Well, it was a good weekend, all in all. On Saturday I celebrated the fanboy high holiday, Free Comic Book Day, with a trip to Austin Books with Ryan, Jamie, and our friend, Paul. There was quite a crowd in attendance for Free Comic Book Day, including a few costumed fans (I saw a couple of Spidermans, a Batman, and I think a Black Cat and a Batgirl in the mix, although I heard Black Cat and Batgirl were just doing a plug for Lucy in Disguise, the costume shop on South Congress). Anyway, I picked up a bunch of free stuff as well as the trade paperback of a series called Scalped, which is essentially a variation on a sort of crime noir theme, but taking place on a South Dakota Indian reservation within a Native American organized crime syndicate (which is kind of interesting).
Sunday, Cassidy and I took out first trip of the year down to the spillover at Barton Springs. Cassidy was really happy to be there, and the weather was really great.
Other from that, the weekend involved a lot of guitar playing and a bit of reading and some Sunday evening Mono Ensemble practice.
And so there was this bomb scare in New York's Times Square over the weekend.
Once again (as with the shoe bomber, the Christmas Day bomber, and others) Americans managed to dodge a bullet (in a metaphorical sense), mostly because of the ineptitude of the attackers. I'm guessing that this Times Square deal was the work of domestic terrorists who were more or less amateurs in terms of setting off nasty bombs in crowded places (there were propane tanks, gasoline cans, fertilizer, and M-80s in the car, but the fertilizer was "nonexplosive grade" and the police are now thinking that the devices in the car may have ignited or begun to burn prematurely, causing the bombers to hurriedly abandon the operation).
Anyway, a tee shirt vendor noticed the vehicle and contacted a policeman who smelled gun powder and began to immediately evacuate the area. Hats off to those two guys for being on top of things so quickly. We can yell and cry all that we want for increased Homeland Security measures, better surveillance, and so forth, but, in the end, the awareness and quick thinking of these sorts of average people are going to be the sort of thing that can really help to keep us safer (just go ask the people in the U.K. who lived with IRA attacks for years or people in Israel and the West Bank who've been dealing with terrorist attacks for decades).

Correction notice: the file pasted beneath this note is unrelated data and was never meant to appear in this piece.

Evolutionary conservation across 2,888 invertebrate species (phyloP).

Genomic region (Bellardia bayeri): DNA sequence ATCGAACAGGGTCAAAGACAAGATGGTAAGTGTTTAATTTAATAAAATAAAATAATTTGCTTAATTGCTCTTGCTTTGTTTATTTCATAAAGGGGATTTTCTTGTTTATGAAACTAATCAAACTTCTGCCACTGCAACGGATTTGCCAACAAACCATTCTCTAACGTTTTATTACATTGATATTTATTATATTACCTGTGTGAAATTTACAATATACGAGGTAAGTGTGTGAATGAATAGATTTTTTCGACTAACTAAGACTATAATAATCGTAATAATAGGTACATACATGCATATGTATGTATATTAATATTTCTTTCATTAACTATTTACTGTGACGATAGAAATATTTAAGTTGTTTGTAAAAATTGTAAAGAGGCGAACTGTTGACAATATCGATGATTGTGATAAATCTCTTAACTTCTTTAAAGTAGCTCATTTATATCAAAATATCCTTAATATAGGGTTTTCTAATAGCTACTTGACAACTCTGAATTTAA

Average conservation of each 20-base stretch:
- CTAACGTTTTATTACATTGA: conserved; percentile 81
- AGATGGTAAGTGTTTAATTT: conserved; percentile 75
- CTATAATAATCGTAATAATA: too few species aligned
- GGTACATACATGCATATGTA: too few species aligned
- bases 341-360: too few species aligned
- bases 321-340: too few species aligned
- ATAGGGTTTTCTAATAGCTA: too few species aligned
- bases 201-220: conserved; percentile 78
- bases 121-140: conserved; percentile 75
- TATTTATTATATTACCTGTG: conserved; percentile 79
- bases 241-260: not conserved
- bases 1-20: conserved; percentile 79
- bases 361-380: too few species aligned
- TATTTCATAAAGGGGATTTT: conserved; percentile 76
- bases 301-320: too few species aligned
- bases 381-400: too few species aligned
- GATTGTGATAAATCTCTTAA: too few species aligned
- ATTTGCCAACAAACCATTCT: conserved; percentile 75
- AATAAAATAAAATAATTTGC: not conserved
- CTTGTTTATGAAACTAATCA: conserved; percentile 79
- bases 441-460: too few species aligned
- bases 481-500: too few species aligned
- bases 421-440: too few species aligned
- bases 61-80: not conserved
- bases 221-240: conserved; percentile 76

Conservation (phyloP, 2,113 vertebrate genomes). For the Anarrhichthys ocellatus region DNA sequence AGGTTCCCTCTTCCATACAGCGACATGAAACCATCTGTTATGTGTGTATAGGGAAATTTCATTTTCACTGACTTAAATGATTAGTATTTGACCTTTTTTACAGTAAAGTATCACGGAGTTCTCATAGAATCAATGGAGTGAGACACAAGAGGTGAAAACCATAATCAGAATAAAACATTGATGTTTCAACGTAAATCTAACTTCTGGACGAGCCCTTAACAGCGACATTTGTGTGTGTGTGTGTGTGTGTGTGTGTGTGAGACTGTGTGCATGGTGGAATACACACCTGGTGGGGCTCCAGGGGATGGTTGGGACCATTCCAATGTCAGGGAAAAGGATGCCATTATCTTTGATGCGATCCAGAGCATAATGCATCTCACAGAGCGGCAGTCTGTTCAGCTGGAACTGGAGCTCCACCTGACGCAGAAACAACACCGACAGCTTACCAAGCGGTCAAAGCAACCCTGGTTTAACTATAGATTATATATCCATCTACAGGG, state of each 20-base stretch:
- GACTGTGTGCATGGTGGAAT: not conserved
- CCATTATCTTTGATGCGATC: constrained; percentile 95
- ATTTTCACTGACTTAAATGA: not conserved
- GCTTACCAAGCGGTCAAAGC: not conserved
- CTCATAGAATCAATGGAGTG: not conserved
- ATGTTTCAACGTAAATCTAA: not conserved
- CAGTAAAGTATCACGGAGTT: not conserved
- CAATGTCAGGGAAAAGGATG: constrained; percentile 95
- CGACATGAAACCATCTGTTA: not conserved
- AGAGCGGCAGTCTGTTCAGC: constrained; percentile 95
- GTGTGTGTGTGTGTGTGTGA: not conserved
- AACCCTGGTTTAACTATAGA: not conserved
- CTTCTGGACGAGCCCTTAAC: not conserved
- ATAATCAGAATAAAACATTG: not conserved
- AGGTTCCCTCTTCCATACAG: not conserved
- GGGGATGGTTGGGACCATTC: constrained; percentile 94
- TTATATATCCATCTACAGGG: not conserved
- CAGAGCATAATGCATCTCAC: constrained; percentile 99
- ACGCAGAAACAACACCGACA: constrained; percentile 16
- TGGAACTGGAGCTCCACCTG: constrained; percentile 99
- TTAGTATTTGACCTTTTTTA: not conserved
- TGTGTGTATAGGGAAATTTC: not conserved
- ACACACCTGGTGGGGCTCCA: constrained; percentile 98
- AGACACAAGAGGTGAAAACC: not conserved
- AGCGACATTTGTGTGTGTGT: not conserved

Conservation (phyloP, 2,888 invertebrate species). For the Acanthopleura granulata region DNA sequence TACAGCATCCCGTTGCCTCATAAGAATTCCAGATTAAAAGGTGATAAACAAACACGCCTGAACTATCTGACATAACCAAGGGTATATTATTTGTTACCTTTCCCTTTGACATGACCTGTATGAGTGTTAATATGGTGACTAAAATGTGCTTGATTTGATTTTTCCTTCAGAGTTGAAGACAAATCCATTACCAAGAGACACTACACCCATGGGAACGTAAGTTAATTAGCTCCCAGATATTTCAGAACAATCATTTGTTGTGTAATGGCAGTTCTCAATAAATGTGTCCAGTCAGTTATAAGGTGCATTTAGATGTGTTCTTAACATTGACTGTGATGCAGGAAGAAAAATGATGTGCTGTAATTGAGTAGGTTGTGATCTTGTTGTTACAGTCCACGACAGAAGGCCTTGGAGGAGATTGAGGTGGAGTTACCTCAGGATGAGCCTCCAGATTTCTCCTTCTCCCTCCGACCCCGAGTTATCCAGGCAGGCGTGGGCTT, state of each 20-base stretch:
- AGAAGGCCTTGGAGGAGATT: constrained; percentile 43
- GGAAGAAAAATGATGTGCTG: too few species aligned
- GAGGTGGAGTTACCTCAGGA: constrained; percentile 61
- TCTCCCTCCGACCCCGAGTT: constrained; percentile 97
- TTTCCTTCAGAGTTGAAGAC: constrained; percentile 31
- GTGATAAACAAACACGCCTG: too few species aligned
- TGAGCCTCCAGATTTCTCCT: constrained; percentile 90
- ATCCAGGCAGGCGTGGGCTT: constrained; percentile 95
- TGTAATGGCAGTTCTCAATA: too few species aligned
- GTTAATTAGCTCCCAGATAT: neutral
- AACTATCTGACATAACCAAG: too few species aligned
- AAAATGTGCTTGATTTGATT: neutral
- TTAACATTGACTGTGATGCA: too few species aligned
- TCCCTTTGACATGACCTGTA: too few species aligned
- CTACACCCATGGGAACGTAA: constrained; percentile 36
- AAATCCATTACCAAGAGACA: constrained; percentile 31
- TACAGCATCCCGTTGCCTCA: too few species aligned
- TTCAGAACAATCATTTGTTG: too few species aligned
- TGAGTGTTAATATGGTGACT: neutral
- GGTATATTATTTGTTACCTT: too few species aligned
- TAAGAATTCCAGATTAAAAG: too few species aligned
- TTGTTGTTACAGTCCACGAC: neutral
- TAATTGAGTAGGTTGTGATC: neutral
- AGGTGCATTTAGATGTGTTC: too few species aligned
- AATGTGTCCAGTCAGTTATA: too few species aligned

And that whole oil spill mess just continues to get worse out in the Gulf of Mexico. On CNN this morning, several different times I heard reporters asking people if this whole thing was "President Obama's Katrina". Well, if you keep asking that question that way (Rush Limbaugh, I believe, was one of the first people to characterize the oil spill with that term) over and over again for long enough, then people might start to see it that way, but I think the parallels are minimal, at best. The governmental failures of Katrina were largely compounded by the fact that the unorganized response was headed up by Bush's new director of FEMA, Michael D. Brown, an appointee who received his position by way of political maneuvering and nepotism, with little expertise or experience in coordinated disaster response and relief.
Obama critics have attempted to say that the president's response didn't come quickly enough (an accusation which was levelled at Bush in the wake of Katrina), but in the case of this oil spill, the U.S. Coast Guard has been on the scene since just about the beginning of the whole thing, and additional resources (including the Navy) have been deployed as their need has become apparent. If anything, the recovery effort may have initially been slowed a bit by a lack of appreciation regarding the scope and size of the spill, but early reports from BP (who had the greatest understanding of the accident and the most technical knowhow regarding the site) now seem like they were either inaccurate or that they initially attempted to minimize the scale of the disaster. Bush's folks, on the other hand, failed to mobilize even as news of broken levies and flooding began to fill the airwaves.
Anyway, I guess I shouldn't be too surprised that Obama's critics are immediately going after the president and the way that he's handled this ordeal, but it annoys me to know that many of the same people who have been stout defenders of offshore drilling in the name of "American energy independence" are now going to try to criticize the president for not cleaning up the oil industry's mess fast enough when disaster occurs. (and this right after the president sort of went out on a limb with his own political base by lifting the moratorium on offshore drilling along the East Coast and Alaska- although we'll see if that changes now)
Give it a rest, people.
Well, that's all that I have for now. Hope you guys are starting a great week!